At the same time, the cable operators in Europe are going gangbusters in terms of expanding their video network and expanding into the triple play. All the telcos realize that if they are going to fend off the cable companies, they’ll have to upgrade their networks.

In Latin America, nothing much is happening. There are a lot of regulatory barriers.

The same goes for selected countries in Asia. You can’t really look at Asia as a region. But I think you will be seeing headway in Korea and in China.

Q: You mentioned that as the operators upgrade their networks, they will be offering more converged services that will allow them to move content from one platform to another. Do you see much value in them offering HD content on multiple platforms?

A: Our research shows that HD provides great value when it is professional content and when it maximizes the user experience. There are no research findings that support the idea that people want to see HD content on their laptop or on their mobile phone.

A lot of people would like to see the TV become an interactive screen but I think it will be increasingly tied to the HD user experience rather than the TV competing with other screens.

No one wants to make a phone call off the TV and there is very little overlap between what people do on the PC and what people do on TV. They don’t want to watch TV shows on the PC if they can see it in HD on the TV.

But there is a lot of overlap between what you want to do on a PC and a mobile phone. People want to see You Tube videos on both devices. They want to do social networking wherever they are.

So I look at the TV becoming a screen that is optimized for the HD experience. It won’t be competing with these other screen, it will be complementing them. There is a role for all these devices and HD is clearly what is valued on the TV.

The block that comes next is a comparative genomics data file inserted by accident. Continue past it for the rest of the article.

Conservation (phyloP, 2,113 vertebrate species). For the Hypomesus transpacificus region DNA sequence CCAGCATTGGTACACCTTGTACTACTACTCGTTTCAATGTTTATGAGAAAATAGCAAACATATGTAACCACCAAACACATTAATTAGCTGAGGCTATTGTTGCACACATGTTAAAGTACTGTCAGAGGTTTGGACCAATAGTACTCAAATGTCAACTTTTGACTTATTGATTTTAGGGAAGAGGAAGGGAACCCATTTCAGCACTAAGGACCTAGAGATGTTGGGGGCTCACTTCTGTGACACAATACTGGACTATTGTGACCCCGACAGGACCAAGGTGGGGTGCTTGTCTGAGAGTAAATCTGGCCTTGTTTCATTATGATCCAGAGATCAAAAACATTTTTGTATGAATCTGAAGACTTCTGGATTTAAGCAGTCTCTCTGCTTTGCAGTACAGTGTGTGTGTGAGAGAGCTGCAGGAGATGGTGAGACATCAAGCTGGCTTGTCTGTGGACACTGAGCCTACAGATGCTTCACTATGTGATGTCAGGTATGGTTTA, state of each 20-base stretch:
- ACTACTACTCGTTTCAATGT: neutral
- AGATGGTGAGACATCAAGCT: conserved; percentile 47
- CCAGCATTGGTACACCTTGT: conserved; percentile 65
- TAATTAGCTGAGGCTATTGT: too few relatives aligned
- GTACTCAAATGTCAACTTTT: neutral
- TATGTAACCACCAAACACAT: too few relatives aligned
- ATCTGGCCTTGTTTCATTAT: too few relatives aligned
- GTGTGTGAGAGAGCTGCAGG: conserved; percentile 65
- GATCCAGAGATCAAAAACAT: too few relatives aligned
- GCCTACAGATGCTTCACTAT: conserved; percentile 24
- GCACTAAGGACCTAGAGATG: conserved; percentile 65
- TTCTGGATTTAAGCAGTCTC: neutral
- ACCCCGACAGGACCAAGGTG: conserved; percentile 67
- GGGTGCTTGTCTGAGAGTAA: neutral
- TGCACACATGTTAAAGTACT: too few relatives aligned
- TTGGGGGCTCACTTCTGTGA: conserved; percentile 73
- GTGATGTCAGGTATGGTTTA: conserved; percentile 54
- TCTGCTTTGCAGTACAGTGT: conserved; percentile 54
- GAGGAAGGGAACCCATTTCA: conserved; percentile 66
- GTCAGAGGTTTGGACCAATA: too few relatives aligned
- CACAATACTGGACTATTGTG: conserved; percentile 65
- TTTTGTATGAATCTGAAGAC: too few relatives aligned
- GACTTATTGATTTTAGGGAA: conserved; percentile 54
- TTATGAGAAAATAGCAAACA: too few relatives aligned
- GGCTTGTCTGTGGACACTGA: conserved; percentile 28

Q: As companies expand their HD offerings and broadband speeds, do you see them investing in pushing fiber closer to the home?

A: Definitely. I’ve spent a lot of time researching and writing about next generation networks and cap ex. What we are seeing is that cap ex is pretty much flat or slightly declining around the world.

But we are seeing shifts. Rather than putting money into mobile infrastructure, and the rollout of 3G networks, tier one and even smaller companies are putting a lot of money into fiber to the home or fiber to the node in the U.S.

The reason they’re doing that is because it is a low-risk kind of business decision. Everyone acknowledges that in the future you are going to need more bandwidth. In contrast, nobody is quite certain that the business model is for time shifting or personalized content. Are they going to be successful? Is anyone really going to pay more to get content on two or three screens? My research indicates that people don’t want to pay extra to receive same content that they are already are paying for to get one screen. In comparison, fiber to the home is the non-risk kind of investment.

Clearly, Verizon and AT&T are putting a lot of effort to that. They are rolling out their telco TV and a lot of types of services and products associated with their fiber deployment.

Internationally in Europe, we don’t see a lot of fiber deployment. In Asia, Japan and Korea have the most fiber and I think that they are taking advantage of that.

It like MPEG-4. Everyone is jumping on the bandwagon because they don’t have unlimited bandwidth and they need to maximize the content they can squeeze down this pipe, whether it is fiber or copper.